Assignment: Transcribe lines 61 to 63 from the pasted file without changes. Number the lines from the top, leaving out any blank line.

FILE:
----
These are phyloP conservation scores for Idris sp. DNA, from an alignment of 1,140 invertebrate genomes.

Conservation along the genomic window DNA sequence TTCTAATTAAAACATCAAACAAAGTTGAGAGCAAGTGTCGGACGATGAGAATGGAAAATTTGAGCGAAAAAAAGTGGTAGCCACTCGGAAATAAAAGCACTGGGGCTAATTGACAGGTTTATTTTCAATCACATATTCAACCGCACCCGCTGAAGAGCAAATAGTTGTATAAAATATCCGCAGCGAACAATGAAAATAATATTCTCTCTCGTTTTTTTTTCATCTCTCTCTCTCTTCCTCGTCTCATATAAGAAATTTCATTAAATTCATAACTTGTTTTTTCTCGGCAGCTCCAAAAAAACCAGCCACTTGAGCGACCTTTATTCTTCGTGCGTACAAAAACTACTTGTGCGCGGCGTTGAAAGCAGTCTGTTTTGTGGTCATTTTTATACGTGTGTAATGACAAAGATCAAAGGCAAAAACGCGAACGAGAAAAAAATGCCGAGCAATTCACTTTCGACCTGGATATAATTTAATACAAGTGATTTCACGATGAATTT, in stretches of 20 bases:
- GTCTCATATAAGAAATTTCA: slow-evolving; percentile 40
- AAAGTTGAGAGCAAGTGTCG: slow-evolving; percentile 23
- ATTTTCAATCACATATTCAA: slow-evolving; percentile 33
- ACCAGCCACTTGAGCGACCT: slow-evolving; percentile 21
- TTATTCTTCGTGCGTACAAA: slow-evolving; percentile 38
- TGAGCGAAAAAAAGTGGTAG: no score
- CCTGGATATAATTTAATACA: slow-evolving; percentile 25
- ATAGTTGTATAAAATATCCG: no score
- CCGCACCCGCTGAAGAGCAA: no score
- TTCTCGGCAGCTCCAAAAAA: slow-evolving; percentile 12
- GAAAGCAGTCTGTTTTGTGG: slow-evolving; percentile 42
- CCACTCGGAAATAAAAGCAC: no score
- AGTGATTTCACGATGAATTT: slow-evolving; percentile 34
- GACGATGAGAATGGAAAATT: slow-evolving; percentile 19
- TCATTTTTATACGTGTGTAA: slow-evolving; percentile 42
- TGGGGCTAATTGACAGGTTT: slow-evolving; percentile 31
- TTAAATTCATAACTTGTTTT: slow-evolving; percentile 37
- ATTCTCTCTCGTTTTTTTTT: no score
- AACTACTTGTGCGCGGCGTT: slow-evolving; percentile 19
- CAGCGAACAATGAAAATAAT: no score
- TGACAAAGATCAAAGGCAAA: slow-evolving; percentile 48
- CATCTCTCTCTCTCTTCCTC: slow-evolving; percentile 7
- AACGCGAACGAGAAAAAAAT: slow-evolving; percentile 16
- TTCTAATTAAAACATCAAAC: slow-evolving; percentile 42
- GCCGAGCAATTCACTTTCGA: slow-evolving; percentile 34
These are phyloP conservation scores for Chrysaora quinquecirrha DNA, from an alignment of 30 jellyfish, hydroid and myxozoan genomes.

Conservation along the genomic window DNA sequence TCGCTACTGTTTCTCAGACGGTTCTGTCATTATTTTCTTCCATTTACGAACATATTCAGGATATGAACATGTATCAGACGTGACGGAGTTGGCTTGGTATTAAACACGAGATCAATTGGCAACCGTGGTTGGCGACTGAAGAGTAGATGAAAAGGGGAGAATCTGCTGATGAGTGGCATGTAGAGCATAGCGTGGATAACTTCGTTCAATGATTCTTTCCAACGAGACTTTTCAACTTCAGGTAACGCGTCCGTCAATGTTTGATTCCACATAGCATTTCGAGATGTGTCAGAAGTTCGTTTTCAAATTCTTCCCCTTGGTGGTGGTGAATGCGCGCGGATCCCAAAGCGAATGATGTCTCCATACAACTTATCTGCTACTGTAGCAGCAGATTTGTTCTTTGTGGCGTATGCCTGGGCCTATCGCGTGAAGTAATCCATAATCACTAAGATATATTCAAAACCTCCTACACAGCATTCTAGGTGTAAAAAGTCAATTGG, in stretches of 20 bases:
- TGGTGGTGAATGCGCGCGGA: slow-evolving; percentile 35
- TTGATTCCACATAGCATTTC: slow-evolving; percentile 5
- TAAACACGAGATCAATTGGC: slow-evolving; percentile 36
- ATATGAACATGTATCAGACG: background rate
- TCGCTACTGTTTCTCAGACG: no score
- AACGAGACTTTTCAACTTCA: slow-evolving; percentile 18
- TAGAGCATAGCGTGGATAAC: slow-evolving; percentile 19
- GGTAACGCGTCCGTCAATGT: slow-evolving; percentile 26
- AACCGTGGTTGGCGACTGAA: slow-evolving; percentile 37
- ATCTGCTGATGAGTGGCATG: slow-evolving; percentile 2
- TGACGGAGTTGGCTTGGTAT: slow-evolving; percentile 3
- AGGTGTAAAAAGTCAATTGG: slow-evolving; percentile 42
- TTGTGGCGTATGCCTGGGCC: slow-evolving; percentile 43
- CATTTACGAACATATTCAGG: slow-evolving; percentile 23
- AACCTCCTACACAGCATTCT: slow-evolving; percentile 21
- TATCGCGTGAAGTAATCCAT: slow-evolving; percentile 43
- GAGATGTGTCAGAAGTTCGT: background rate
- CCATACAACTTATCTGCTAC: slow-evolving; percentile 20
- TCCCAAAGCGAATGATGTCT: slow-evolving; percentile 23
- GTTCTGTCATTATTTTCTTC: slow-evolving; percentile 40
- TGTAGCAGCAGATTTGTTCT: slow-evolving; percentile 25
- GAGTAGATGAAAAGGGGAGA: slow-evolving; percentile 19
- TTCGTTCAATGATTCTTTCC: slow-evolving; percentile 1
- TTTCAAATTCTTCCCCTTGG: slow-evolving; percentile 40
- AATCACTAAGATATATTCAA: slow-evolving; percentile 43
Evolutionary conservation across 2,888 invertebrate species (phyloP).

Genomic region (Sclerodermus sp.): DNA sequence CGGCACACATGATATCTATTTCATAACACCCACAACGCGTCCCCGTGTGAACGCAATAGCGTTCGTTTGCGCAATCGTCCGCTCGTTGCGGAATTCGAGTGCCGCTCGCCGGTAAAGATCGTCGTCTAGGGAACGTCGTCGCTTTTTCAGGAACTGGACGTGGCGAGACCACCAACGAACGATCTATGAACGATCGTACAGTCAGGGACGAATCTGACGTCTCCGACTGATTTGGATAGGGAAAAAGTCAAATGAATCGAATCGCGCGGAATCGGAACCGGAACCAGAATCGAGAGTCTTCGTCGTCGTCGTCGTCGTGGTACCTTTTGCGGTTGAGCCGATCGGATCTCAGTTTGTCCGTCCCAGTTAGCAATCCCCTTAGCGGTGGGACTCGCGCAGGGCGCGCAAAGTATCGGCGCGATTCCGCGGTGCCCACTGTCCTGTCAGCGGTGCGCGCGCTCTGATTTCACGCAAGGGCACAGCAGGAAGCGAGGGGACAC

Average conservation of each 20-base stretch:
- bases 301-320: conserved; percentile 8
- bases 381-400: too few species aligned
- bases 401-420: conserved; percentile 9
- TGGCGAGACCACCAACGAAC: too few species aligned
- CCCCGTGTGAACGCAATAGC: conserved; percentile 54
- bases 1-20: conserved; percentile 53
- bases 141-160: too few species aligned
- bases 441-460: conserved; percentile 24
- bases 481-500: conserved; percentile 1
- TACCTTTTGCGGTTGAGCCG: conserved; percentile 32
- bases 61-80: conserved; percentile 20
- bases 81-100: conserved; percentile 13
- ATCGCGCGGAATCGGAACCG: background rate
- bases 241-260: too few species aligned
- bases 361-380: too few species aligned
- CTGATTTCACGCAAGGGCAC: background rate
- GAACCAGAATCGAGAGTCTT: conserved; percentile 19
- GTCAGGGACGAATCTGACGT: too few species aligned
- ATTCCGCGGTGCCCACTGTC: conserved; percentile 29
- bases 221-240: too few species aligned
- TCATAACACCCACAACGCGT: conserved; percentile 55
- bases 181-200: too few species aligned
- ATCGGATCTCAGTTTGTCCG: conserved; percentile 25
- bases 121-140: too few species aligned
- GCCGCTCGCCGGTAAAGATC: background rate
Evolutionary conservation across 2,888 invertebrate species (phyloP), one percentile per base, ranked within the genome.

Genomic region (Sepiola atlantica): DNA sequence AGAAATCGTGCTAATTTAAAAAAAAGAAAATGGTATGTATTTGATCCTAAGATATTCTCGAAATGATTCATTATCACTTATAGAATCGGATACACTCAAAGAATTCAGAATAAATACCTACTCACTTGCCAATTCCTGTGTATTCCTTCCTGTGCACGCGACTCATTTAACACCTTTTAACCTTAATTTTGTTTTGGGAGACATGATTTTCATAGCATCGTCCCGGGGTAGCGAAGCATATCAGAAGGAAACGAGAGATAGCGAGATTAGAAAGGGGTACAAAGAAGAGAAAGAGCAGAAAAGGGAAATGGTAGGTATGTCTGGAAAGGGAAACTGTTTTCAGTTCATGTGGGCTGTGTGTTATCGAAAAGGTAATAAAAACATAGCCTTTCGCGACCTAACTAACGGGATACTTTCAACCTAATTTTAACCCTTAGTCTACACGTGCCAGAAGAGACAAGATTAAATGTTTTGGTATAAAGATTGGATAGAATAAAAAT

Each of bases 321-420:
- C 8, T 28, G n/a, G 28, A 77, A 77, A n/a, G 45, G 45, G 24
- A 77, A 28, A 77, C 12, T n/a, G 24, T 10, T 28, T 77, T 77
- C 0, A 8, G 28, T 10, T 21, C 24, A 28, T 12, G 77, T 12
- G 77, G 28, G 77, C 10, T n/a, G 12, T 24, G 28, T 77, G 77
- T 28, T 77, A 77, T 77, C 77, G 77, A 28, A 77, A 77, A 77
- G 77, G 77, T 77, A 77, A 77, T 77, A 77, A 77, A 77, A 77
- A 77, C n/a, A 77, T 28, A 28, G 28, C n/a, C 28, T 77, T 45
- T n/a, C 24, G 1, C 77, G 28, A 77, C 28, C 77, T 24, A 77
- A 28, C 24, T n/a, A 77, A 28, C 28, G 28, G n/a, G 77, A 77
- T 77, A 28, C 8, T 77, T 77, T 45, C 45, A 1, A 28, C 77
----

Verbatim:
- TGGCGAGACCACCAACGAAC: too few species aligned
- CCCCGTGTGAACGCAATAGC: conserved; percentile 54
- bases 1-20: conserved; percentile 53